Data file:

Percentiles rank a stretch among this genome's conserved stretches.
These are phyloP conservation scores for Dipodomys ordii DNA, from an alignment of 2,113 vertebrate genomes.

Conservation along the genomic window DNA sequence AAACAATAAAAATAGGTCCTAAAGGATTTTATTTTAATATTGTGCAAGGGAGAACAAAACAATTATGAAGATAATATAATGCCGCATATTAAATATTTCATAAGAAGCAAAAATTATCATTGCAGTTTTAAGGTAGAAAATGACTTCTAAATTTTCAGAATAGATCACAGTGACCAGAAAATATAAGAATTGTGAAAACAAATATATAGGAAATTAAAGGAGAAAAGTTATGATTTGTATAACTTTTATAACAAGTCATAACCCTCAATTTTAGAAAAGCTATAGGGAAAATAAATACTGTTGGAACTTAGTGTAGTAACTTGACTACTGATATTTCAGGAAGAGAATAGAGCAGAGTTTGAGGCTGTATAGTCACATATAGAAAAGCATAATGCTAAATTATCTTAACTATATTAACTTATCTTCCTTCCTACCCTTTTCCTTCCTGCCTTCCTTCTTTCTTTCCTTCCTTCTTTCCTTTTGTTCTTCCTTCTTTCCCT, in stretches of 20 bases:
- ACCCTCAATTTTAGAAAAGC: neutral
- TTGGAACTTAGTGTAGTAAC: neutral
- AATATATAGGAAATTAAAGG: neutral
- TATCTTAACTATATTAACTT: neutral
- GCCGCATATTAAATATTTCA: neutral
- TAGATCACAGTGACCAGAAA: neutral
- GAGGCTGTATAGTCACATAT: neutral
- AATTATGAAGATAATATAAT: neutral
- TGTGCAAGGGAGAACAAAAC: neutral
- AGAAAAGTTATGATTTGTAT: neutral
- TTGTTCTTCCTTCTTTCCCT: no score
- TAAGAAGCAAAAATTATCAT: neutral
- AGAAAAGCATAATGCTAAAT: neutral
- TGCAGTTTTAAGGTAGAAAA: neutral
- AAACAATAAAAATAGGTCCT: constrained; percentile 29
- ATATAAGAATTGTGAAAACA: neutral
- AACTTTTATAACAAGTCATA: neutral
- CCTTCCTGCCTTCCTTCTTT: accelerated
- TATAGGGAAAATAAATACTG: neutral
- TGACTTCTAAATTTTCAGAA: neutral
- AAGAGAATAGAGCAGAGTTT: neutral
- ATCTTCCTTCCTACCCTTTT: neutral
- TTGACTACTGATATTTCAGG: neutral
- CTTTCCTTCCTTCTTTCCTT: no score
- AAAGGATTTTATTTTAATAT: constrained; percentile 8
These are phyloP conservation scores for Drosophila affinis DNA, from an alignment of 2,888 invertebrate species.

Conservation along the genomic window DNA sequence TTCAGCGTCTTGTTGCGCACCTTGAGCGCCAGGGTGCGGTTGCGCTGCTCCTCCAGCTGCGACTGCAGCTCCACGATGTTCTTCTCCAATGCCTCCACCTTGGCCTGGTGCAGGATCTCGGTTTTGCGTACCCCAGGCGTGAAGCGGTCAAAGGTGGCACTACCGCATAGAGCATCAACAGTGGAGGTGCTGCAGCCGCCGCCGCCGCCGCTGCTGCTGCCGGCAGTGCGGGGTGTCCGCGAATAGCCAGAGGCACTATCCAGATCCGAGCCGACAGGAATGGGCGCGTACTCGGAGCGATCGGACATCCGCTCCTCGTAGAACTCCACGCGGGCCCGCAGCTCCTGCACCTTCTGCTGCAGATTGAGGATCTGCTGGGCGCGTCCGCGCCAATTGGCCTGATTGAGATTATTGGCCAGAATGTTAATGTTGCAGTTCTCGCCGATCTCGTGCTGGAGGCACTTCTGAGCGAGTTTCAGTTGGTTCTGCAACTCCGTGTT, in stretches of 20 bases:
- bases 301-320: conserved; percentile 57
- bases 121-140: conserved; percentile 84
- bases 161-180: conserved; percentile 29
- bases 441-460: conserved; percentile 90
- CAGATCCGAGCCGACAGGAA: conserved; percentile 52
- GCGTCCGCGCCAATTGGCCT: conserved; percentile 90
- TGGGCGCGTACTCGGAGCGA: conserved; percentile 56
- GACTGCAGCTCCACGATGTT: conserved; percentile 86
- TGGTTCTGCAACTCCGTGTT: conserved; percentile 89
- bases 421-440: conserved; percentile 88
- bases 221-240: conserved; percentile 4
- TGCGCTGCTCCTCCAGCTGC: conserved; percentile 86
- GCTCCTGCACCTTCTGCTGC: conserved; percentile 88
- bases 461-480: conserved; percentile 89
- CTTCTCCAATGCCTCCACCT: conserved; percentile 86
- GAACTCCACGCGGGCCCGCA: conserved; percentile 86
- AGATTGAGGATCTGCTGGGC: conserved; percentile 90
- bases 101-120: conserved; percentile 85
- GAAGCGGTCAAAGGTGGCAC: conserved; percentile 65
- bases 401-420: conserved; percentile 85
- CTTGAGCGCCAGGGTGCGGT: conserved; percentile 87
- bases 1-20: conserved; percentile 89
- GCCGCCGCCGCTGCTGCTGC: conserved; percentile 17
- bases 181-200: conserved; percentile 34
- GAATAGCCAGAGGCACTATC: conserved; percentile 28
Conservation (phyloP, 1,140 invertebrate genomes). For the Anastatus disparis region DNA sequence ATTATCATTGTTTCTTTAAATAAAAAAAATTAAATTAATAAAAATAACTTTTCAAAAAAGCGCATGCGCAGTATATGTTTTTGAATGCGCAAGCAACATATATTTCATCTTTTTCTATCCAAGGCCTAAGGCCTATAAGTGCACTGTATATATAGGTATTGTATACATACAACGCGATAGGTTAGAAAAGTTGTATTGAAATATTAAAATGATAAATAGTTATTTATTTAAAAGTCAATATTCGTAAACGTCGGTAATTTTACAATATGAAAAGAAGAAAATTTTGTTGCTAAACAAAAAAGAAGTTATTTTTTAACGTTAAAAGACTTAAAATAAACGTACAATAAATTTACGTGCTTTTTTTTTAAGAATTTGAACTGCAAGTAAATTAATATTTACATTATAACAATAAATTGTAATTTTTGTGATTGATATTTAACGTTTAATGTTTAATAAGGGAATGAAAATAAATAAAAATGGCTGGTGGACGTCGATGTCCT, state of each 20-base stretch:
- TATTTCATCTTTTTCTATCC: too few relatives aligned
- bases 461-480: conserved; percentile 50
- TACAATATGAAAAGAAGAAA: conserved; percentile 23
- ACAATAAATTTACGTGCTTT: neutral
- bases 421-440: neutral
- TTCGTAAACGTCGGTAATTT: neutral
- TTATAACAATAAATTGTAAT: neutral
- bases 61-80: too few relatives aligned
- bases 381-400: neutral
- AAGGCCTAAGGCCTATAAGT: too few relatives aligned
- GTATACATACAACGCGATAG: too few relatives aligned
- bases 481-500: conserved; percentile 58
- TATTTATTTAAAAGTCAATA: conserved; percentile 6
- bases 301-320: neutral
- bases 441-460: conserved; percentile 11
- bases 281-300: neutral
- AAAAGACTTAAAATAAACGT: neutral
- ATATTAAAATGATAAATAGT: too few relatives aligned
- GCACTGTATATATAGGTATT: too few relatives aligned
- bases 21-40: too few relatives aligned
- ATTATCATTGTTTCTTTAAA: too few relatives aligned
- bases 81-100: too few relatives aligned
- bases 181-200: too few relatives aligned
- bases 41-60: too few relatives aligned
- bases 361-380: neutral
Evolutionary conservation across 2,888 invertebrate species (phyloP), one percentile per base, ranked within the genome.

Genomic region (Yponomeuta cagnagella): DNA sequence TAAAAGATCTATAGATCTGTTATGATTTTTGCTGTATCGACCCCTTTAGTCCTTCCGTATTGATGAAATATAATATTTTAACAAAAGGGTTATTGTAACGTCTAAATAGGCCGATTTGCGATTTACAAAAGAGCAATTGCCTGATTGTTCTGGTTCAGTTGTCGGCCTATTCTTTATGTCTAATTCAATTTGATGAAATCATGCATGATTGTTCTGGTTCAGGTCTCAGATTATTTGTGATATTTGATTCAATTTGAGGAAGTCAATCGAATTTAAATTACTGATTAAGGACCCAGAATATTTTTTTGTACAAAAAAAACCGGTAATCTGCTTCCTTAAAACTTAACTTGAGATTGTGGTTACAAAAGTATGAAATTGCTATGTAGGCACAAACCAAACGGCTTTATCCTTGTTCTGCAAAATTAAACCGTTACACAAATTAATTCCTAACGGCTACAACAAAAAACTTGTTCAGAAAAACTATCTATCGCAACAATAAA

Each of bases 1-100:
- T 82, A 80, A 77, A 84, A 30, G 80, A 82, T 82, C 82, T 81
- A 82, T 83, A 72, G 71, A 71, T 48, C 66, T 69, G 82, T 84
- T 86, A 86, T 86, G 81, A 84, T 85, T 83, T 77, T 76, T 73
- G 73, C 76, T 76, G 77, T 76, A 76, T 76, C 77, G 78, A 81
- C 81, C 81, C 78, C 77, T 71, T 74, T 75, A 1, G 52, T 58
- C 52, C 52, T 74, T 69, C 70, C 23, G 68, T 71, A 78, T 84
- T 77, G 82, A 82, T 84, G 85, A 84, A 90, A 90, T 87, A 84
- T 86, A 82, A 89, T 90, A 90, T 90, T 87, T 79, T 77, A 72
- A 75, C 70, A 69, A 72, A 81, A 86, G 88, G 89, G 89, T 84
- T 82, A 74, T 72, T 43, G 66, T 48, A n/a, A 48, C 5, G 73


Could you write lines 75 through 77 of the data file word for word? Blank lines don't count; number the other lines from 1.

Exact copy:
- GCACTGTATATATAGGTATT: too few relatives aligned
- bases 21-40: too few relatives aligned
- ATTATCATTGTTTCTTTAAA: too few relatives aligned